On Ulyana/Uliana Kravchenko:

Taking into account Ukraine’s many periods of subjugation by various neighboring empires as well as the historically multiethnic constitution of its people, it isn’t surprising that for many authors across history, being Ukrainian was a choice—political, linguistic, dangerous—that had to be fought for in the face of various suppressive mechanisms (ranging from access to resources to community ostracism to imprisonment or even death, depending on the time period). Julia Schneider, born in 1860 to a German father and a Ukrainian mother in Mykolayiv (L’viv region), chose to become Ulyana Kravchenko (the German tailor became the son of the tailor with a characteristic Ukrainian suffix). She also chose to write in Ukrainian, as opposed to German (which she knew better) and Polish (which was the dominant language in her region under Habsburg rule).

Several things worked in her favor: that she was raised in the home of Ukrainian poet Mykola Ustianovich, a member of the Shashkevych circle; that her father was a German colonist who, like Ustianovich, was part of the narodovtsi—a 19th century socio-political romantic-nationalist (“ukrainiophile”) movement in Western Ukraine; that this kind of movement was possible under the Habsburgs, lenient as compared to Ukraine’s eastern overlords, the Russian Empire, which banned the use of the Ukrainian language in 1876; that her hometown, Mykolayiv, was particularly “free.” And yet, even under these “lenient” conditions, Ulyana lost her job as a village teacher multiple times, suspected for being a “ukrainiophile” because she published Ukrainian poetry and had ties to contemporary narodovtsi like Ivan Franko.

I’d like to bring to light some more choices made by Ulyana Kravchenko.

As already mentioned, she chose Ukrainian, which she found preserved in her maternal grandfather’s mystical Cyrillic library (he was a Greco-Catholic priest), over the German/“Gothic” script of her father’s library: In the books collected by grandfather, I saw our old culture. We have long been cultured. We gave the treasure of language to Moscow. We do not need a foreign culture...

She chose the plant proletariat—shepherd’s purse, wild mint, veronica, daisies—over roses and carnations: The edges of the leaves in the buds are already bloodied in the fight for survival, victoriously live on, cover wide swathes of the wayside… These flowers, dear to my heart, are now in the little vase at the corner of my desk. (This is my favorite choice of hers.)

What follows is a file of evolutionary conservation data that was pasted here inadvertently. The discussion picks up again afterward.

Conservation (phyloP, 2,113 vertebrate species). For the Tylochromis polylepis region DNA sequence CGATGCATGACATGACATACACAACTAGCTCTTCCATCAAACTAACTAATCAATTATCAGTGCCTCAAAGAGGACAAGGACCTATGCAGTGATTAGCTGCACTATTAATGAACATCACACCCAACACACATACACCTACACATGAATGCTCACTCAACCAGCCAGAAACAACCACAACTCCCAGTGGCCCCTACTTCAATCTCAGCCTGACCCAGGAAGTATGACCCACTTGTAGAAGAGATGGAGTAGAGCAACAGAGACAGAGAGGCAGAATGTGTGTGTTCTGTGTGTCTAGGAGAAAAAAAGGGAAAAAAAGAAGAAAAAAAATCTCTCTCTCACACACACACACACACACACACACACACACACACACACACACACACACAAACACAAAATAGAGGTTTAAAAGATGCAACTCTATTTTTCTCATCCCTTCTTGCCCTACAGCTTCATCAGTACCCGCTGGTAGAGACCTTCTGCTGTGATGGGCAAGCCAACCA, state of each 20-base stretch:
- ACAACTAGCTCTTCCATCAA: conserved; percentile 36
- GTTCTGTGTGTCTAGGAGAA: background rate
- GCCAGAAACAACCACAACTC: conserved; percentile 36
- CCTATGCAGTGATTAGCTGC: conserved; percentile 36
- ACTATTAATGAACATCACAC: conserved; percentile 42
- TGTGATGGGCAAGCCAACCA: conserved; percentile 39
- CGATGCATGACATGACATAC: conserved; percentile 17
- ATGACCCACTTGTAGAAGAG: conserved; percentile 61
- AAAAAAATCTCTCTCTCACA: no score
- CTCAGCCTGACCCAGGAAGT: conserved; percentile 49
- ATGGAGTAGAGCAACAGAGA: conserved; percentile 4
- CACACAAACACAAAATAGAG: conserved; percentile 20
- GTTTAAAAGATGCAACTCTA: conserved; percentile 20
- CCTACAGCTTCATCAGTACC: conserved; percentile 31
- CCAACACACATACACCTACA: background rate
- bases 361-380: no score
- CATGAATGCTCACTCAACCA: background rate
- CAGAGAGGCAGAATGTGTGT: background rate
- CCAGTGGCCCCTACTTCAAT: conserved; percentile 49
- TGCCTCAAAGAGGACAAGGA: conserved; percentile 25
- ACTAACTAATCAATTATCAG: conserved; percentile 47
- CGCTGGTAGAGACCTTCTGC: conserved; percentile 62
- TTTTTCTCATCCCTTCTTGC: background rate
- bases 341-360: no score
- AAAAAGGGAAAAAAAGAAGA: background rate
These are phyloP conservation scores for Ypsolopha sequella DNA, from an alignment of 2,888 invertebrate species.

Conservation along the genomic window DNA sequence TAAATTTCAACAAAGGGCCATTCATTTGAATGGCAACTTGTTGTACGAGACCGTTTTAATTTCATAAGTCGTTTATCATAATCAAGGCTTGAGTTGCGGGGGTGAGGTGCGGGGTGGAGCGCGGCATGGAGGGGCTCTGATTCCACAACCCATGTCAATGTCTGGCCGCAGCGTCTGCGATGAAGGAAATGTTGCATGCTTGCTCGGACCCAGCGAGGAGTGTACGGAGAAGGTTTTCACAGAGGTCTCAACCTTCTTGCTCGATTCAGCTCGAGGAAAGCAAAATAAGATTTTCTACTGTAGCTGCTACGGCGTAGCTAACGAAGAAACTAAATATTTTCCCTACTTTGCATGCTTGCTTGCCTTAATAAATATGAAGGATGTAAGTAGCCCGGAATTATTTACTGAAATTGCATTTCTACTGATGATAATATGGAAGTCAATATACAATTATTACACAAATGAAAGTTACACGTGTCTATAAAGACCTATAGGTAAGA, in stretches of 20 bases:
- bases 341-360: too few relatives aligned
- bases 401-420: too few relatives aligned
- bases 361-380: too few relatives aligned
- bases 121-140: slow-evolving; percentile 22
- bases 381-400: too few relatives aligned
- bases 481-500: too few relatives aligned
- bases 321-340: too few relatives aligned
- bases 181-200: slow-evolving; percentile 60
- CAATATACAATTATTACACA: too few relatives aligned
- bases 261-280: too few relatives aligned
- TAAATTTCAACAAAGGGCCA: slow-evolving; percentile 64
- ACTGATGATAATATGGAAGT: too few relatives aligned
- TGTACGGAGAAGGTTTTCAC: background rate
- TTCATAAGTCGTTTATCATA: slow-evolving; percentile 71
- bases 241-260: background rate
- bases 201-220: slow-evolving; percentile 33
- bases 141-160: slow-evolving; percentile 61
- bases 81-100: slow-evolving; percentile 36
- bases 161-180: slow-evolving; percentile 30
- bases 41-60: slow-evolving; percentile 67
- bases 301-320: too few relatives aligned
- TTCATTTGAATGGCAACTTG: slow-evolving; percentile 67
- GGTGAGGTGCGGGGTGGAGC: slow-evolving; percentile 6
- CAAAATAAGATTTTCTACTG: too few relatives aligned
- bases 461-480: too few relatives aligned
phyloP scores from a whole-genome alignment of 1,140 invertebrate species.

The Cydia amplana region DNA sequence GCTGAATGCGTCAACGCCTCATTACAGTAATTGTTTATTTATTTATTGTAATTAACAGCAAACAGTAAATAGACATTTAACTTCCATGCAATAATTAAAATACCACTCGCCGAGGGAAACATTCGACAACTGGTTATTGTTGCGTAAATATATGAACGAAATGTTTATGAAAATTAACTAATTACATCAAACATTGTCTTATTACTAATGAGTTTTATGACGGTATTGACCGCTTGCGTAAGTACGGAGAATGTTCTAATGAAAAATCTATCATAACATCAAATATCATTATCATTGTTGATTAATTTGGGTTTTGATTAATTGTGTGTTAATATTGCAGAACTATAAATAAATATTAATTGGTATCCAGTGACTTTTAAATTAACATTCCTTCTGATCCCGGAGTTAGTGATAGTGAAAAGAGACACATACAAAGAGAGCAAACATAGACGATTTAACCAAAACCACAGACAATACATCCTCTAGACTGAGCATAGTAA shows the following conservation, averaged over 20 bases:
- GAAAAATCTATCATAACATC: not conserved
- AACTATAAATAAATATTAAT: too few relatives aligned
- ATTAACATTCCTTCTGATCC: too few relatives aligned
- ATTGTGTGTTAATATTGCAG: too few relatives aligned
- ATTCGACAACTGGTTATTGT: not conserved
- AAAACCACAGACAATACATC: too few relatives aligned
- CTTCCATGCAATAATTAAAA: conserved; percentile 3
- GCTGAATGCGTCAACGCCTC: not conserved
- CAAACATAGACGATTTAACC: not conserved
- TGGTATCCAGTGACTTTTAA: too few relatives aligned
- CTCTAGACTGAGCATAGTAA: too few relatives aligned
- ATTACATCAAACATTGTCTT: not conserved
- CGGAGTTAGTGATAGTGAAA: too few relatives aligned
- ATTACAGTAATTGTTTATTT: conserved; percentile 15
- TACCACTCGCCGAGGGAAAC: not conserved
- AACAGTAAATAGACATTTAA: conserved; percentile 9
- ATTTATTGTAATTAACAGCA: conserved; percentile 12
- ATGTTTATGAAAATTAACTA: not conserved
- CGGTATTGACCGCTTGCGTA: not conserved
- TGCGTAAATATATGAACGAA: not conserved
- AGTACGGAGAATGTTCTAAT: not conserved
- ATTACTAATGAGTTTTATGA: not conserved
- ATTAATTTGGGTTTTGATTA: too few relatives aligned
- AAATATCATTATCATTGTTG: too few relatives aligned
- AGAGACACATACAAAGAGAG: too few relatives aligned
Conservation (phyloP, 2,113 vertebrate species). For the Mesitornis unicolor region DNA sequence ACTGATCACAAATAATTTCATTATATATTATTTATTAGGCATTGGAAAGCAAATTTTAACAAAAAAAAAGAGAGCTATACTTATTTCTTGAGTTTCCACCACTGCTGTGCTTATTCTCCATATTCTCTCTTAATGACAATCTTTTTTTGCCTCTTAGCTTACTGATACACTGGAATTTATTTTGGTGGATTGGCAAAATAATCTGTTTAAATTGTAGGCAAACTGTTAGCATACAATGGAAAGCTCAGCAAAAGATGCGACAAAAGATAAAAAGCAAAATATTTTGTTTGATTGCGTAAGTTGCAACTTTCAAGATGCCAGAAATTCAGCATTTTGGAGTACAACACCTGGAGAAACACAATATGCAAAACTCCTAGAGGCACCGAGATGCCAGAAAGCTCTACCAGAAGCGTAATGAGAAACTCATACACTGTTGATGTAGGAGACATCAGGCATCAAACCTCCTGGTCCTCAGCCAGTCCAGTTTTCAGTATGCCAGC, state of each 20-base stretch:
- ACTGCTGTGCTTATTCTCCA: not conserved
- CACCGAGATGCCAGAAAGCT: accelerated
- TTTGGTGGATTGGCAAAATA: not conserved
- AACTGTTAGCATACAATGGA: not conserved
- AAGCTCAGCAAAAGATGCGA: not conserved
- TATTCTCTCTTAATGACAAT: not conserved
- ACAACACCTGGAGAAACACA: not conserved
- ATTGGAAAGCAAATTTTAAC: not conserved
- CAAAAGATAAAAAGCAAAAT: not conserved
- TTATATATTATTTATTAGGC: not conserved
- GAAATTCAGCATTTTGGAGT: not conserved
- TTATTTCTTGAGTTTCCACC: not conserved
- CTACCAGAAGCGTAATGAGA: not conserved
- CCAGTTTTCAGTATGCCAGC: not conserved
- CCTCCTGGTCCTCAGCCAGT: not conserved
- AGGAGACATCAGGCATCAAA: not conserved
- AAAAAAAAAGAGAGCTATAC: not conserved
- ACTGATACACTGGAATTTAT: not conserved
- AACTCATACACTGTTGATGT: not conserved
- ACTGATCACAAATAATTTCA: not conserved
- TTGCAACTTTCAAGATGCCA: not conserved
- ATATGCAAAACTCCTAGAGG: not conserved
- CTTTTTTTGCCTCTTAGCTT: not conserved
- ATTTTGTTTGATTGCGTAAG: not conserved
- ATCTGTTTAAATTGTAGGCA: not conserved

She never thought to seek in a man an object of love. No doubt influenced by her aunt: You must…remain solitary. Do not forget the words of the poet: as soon as the girl became known as the wife / they buried her in her grave alive… Nobody’s! I will be nobody’s! This I can promise! (After an impressive record of rejected marriage proposals, she does eventually end up marrying another teacher and having two children. Apparently he never accepted her writing nor her choice of nationality.)

And she chose to publish her memoirs (which I much prefer over her poetry) despite her “supporter and mentor” Ivan Franko writing, in his very first letter to her, to give up on prose, for which one needs a strong and clear imagination…visualization, expression, which you do not have. He urges her to focus on poetry instead, encouragingly ending his letter: Attaching your little poetry, which I changed a bit with regard to form. And yet, when she submits to the first Ukrainian feminist almanac Pershyi Vinok (First Wreath), compiled in 1887 by Natalia Kobrynska and Olena Pchilka, she submits her diary prose. Unfortunately, having somehow made his way into making editorial decisions at this women’s magazine, her supporter-and-mentor Ivan Franko rejects it.